I’ve been using newspapers a lot recently to look for death notices and obituaries. There are two main types of notice to look for:
- A simple notice of a death and funeral arrangements
- An obituary detailing the life of the person
This is an example of the former. It’s my 3x great-grandmother, Mary Lawless, née Swan, who died on the leap day in 1936. I wrote about her previously here. This is typical of the era. It’s short and succinct – because families inserted these notices themselves and paid for them by the word. It gives her address, birth surname and the name of her husband.
In Dublin, even through to the modern day, newspaper notices are only a bit longer. When looking for a notice, you have to consider the political and religious affiliations of the people and the paper. Protestants and unionist leaning people favoured the Irish Times. Catholics favoured the Irish Independent, the Evening Herald or the Irish Press. All but the last are still published today.
Outside of Dublin, regional urban newspapers had a similar style of notice but are a bit longer. Here’s one from the Limerick Chronicle in 1913. It would have been done by the newspaper rather than the family. Limerick Local Studies department have a store of obituaries from that newspaper on their website, they’re alphabetised by surname and indexed by year. If you see something like ‘American newspapers please copy’, it’s probably because the deceased had family in that location.
So far we haven’t had a vast array of genealogical content but keep watching. Here’s one I found for a very distant family member in America, which appeared in the Boston Globe in 1989. Note the different US style, which takes a bit of getting used to. A spouse’s first name is often given in brackets. This modern kind gives a huge amount of family information, and is particularly useful for building out the trees of DNA matches. In researching one of mine recently, I found the name of another which filled in a nice gap. Because Americans are quite mobile, obituaries can appear in more than one newspaper – perhaps indicating a state move in retirement or for a job.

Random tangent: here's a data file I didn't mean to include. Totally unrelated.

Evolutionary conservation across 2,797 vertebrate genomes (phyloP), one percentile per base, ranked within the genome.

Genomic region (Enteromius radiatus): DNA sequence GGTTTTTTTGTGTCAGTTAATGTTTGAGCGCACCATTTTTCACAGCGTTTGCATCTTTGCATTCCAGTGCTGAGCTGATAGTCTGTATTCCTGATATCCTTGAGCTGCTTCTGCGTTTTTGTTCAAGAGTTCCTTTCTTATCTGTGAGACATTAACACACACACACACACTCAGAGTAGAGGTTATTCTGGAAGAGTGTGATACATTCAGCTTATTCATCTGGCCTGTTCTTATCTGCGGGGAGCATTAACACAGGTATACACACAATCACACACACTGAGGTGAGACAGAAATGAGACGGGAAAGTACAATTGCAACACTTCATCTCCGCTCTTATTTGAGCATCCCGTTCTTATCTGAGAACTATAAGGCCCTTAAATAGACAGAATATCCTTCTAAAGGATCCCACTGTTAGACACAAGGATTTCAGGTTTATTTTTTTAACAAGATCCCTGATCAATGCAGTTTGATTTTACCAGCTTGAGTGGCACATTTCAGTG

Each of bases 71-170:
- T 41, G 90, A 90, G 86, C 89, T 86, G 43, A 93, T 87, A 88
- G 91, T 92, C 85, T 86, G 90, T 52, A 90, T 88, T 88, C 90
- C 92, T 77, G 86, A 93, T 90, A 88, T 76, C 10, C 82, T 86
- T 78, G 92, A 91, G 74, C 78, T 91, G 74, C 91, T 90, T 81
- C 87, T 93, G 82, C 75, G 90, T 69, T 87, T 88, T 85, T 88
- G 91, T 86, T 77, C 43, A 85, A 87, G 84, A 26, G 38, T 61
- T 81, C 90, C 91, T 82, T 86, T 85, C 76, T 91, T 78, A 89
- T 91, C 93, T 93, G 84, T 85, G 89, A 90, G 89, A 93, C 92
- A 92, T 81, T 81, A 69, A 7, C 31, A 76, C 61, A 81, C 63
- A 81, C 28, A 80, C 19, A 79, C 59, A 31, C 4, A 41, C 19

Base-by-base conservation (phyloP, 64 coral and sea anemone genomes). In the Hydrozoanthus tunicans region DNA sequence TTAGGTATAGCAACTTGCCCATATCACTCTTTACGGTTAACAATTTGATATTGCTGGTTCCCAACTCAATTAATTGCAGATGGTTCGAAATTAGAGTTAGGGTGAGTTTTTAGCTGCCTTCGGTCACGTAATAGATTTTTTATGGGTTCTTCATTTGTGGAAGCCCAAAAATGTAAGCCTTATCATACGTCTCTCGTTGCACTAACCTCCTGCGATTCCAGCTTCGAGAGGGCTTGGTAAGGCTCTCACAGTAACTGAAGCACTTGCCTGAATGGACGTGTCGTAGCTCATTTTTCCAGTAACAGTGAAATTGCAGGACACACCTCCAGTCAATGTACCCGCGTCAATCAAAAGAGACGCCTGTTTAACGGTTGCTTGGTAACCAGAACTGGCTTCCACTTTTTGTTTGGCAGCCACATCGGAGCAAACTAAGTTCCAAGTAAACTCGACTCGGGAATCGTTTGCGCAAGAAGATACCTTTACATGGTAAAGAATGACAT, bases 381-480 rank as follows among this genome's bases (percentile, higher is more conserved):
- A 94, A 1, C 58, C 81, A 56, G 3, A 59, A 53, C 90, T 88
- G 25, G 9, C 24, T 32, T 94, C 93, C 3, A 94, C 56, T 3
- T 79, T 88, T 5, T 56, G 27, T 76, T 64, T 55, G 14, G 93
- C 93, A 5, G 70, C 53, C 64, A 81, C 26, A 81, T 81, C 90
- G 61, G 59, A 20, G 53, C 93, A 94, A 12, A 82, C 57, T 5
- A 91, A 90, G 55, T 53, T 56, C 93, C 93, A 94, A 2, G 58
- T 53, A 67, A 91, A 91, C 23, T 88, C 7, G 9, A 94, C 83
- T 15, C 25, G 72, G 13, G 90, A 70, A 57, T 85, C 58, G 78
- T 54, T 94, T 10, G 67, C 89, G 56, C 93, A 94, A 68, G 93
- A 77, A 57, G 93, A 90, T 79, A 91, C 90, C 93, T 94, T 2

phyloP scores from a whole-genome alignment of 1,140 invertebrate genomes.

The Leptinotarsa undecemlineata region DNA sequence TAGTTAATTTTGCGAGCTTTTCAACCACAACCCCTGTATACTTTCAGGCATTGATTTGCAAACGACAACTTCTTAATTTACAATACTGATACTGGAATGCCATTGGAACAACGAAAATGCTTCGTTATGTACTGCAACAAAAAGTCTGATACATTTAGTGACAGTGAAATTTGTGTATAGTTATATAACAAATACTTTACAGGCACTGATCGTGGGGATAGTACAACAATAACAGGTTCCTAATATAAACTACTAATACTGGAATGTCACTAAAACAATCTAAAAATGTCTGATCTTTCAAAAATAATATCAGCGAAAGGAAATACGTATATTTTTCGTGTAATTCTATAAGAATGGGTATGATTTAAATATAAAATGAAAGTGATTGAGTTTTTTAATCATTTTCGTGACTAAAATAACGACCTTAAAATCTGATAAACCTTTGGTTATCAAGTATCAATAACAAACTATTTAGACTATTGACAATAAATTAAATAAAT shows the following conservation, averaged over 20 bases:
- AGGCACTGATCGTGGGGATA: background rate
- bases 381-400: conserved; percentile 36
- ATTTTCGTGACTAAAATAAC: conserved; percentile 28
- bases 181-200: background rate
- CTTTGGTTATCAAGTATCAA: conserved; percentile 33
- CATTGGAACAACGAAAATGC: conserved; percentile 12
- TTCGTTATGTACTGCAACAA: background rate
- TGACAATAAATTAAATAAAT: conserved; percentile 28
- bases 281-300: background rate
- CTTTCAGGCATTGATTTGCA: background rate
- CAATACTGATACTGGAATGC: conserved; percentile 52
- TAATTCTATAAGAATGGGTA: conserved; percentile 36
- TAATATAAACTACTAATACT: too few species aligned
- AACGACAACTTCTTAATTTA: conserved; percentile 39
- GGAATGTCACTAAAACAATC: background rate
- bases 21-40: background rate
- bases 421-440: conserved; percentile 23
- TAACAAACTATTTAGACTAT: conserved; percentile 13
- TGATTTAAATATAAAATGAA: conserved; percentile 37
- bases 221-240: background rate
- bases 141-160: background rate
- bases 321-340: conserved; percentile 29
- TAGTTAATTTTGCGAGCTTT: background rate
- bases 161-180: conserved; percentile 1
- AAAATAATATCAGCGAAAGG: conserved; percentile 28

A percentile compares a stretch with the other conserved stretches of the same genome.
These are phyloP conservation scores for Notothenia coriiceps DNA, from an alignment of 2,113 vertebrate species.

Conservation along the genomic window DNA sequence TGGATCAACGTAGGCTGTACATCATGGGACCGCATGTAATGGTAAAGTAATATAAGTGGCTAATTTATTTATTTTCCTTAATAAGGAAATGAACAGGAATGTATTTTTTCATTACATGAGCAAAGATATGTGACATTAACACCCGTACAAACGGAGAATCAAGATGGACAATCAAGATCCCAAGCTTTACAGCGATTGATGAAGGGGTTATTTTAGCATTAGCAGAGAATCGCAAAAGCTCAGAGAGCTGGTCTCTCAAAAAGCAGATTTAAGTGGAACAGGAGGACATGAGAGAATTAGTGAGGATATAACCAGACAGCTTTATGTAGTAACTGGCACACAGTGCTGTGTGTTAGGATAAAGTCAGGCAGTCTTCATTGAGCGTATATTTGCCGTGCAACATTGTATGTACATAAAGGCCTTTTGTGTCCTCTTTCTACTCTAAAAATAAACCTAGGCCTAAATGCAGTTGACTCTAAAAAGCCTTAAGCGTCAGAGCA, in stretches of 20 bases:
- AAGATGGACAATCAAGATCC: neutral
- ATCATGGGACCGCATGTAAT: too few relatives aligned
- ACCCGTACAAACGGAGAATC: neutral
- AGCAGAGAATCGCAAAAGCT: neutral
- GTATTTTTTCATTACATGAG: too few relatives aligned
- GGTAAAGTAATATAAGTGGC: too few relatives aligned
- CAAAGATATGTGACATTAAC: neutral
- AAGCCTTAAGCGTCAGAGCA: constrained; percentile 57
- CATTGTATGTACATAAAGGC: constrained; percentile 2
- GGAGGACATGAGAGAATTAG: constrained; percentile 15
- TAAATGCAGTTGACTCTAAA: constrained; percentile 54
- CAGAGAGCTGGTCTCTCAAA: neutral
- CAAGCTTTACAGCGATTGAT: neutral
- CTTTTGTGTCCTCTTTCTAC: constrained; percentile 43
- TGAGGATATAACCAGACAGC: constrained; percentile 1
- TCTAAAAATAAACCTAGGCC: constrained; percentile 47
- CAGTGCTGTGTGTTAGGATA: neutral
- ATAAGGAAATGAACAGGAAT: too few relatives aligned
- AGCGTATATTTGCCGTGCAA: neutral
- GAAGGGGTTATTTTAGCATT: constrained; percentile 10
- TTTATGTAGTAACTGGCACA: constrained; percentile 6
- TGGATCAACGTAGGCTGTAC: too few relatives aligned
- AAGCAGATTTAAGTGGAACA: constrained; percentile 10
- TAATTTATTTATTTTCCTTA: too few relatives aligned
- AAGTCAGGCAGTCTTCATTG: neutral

Newspapers also reported on the funerals of people. My ancestor, Michael Joyce, was a Member of Parliament. His funeral was written up in the Limerick papers and I was able to count dozens of named family members, along with a list of people who sent telegrams, Mass cards, etc.
The below lovely example appeared in the Nenagh Guardian in 1941 and actually noted the death of an emigrant who lived in Philadelphia mentioning family in three separate locations.
So where do you go to look at newspapers online?
- The number 1 choice for Irish newspapers has to be the Irish News Archive. A huge selection of national and regional newspapers.
- Despite the name, the British Newspaper Archive has a vast collection of Irish papers. If you have a FindMyPast subscription, you can use the BNA via their site too.
- On Ancestry, they have a large collection of AI-created obituary databases.
- The Ancestry-owned Newspapers.com (requiring a separate subscription) is gold for north American records.
- Down under, use Trove, which is free and Australian-state funded. While you’re at it, sign the petition to keep its funding in place.
- For New Zealand, use the state-run Papers Past. Thanks to Margaret for the reminder of this excellent resource!
- For recent Irish deaths, RIP.ie is fantastic. A friend recently pondered if people were even dead if their notice wasn’t up yet. Schrödinger’s Death, we called it.
Of course, this is far from an exhaustive list. Let me know of any newspaper resources you’ve found useful in your own research. Has an obituary opened up a new angle? Let me know in the comments below.
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